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Blackhall Mill


Archaeology
A Neolithic or early bronze age stone axe-hammer was found in the early 1930s during house-building just to the north-east of the bridge.

History
In the early eighteenth century, Blackhall Mill changed from a mainly rural estate to a steel making village.

The Bertram family operated a steel forge from the early 1700s. It was visited in 1719 and 1754 by Swedish engineers. Both Kalmeter in 1719 and Angerstein in 1754 visited the papermill which was operated by the same millrace as the forge. Angerstein, on his visit in 1754 was studying new methods of industrial technology. At that time, conversion of iron into steel took eighteen days, with most of the time taken by cooling. Profit was sixteen per cent. There is reference to a smelt mill at Blackhall Mill in an indenture of 1773, and Mr. William Bertram of Ryton parish was owner or part owner of the sword factory at Blackhall Mill at the same period. The Blackhall Mill steel forge (later the site of the council school) used power from a dam across the Derwent near Beechgrove Terrace.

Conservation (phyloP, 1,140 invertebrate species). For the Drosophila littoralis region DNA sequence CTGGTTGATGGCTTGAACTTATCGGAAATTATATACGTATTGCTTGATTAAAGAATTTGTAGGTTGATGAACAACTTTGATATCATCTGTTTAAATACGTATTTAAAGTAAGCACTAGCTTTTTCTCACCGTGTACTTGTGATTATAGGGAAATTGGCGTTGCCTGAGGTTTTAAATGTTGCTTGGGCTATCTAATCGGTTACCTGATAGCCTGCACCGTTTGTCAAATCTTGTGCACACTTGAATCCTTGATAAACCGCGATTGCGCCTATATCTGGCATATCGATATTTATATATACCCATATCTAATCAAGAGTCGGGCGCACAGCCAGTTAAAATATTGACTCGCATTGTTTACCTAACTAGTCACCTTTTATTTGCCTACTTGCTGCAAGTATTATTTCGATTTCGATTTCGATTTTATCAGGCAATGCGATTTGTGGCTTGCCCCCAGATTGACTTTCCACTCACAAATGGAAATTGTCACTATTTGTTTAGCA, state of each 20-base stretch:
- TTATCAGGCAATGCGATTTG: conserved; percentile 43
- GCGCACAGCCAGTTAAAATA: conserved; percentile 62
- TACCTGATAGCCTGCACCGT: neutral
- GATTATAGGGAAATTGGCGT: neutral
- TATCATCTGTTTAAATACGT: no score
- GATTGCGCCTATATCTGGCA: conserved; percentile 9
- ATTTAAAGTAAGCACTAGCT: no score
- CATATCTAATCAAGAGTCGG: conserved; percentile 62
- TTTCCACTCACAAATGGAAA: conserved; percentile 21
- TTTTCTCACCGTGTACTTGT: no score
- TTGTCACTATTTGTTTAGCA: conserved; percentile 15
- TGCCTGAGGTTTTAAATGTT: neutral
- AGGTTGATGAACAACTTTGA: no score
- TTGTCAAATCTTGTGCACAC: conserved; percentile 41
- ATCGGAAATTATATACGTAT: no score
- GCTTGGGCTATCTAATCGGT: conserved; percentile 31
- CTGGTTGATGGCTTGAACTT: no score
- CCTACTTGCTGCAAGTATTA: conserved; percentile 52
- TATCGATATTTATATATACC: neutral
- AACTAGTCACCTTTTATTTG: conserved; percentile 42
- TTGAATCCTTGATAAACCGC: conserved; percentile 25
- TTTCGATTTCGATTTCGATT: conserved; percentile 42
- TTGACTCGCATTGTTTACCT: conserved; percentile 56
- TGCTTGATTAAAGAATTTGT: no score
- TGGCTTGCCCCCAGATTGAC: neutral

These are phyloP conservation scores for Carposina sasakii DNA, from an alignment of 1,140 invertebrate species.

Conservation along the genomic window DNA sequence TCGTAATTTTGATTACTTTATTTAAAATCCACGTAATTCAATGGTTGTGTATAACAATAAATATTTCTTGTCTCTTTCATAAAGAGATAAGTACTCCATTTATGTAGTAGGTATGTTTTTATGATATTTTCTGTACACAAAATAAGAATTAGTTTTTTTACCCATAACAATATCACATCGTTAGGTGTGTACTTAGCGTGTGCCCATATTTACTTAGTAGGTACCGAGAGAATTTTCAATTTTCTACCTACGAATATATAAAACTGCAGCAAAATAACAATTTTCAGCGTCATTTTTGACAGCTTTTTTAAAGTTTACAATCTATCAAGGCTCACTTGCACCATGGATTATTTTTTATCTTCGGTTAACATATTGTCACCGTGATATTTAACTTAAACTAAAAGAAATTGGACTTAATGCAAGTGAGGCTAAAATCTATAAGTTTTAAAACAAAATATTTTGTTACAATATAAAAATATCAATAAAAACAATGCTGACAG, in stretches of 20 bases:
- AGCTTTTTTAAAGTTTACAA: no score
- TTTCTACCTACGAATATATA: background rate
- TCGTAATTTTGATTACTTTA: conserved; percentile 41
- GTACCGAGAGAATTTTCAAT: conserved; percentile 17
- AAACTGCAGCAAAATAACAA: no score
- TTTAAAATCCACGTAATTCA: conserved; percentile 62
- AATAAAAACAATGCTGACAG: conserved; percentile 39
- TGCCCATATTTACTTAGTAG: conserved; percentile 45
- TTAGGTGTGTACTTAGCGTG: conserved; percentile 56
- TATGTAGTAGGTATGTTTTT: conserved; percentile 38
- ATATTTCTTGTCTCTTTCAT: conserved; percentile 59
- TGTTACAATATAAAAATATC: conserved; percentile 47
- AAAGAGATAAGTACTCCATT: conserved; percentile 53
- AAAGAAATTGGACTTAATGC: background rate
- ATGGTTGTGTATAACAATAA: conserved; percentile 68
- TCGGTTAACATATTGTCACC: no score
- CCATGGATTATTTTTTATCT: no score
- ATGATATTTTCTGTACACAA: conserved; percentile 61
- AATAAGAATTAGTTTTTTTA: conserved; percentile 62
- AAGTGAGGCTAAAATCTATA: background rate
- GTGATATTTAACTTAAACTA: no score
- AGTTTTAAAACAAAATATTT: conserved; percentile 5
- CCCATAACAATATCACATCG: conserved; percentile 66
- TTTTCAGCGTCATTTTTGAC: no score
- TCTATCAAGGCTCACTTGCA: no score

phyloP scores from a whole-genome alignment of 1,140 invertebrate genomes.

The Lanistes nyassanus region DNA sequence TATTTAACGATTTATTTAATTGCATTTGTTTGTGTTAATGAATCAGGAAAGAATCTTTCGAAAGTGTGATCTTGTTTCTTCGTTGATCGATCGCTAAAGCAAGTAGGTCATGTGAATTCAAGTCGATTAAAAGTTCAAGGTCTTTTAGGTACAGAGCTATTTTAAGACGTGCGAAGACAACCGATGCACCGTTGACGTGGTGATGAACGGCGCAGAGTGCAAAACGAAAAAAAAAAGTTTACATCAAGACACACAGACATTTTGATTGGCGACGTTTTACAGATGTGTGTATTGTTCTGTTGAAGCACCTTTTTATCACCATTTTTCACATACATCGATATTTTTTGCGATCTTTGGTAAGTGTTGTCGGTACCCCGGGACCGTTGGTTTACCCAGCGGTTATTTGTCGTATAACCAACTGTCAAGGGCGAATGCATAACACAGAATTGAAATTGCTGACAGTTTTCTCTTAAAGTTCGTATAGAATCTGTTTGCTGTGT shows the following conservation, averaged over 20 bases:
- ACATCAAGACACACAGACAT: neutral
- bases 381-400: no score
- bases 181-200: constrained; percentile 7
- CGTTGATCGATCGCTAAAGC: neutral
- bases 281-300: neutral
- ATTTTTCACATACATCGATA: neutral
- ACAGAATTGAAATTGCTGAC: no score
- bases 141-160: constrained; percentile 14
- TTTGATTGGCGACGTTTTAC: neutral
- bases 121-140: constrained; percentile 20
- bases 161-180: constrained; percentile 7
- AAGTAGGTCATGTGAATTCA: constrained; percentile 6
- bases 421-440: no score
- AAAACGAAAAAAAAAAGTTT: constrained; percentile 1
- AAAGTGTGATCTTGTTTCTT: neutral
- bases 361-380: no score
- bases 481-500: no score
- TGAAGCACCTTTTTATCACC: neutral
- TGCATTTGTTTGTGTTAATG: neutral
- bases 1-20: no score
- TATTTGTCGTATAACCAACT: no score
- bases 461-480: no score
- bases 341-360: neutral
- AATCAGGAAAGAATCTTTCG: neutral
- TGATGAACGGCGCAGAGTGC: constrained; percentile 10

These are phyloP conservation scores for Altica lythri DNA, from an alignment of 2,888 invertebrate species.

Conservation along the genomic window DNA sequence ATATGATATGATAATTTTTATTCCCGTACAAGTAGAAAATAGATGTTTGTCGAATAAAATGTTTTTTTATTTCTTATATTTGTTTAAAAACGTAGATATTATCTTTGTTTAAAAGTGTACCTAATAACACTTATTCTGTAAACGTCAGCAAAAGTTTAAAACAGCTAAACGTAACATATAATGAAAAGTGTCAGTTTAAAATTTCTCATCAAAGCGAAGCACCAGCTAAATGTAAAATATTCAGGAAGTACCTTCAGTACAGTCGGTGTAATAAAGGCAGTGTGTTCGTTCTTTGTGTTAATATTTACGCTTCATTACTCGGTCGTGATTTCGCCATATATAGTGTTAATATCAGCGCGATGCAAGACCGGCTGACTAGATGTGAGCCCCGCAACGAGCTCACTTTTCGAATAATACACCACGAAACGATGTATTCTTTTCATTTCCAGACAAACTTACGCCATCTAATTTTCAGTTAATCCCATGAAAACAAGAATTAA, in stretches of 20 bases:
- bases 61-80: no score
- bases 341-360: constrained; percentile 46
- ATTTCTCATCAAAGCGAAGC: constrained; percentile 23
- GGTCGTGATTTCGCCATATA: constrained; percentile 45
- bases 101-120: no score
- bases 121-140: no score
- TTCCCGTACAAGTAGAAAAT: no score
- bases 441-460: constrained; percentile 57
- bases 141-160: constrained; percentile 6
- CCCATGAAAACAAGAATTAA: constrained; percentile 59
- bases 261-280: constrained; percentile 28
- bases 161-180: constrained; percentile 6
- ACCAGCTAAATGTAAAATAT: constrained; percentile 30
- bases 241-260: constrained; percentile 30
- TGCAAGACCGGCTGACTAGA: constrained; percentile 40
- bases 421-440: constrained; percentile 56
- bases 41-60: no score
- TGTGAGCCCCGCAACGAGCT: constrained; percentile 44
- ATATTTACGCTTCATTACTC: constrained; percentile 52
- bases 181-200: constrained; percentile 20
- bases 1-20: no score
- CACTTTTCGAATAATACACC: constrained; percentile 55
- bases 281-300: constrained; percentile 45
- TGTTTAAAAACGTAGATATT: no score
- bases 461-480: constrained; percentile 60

The village in 1925
A description of Blackhall Mill in 1925 includes the following information:

Blackhall Mill is a hamlet situated on the north bank of the River Derwent, one mile south of Chopwell.

A Primary school (Public Elementary Mixed and Infants) was built in 1916.

A stone and iron bridge was built in 1896. It spanned the Derwent at Blackhall Mill, linking the parishes of Medomsley and Winlaton. The costs of bridge building were met by the Rural District Councils of Lanchester and Blaydon, plus public subscription.

Residents in 1925 included five shopkeepers, three farmers, one carpenter, two milliners, two grocers, two butchers, one undertaker, one boot and shoe dealer, one wine and spirit merchant, one draper, one hairdresser and one confectioner.

Entertainment included a Social Club, a picture hall, refreshment rooms and two public houses, both run by the same publican.

Bridges
Early bridges at Blackhall Mill were frequently washed away by floodwater.

Even when Chopwell colliery was built building materials were taken across the river by ford.

Building of the new bridge was carried out by William Hilton of Witton-le-Wear. Commenced in September 1895, the bridge was opened on 13th May 1896 by William Logan, chairman of Lanchester Council.








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A History of Low Fell
A History of Low Fell
A Four part series By M. Hope Dodds

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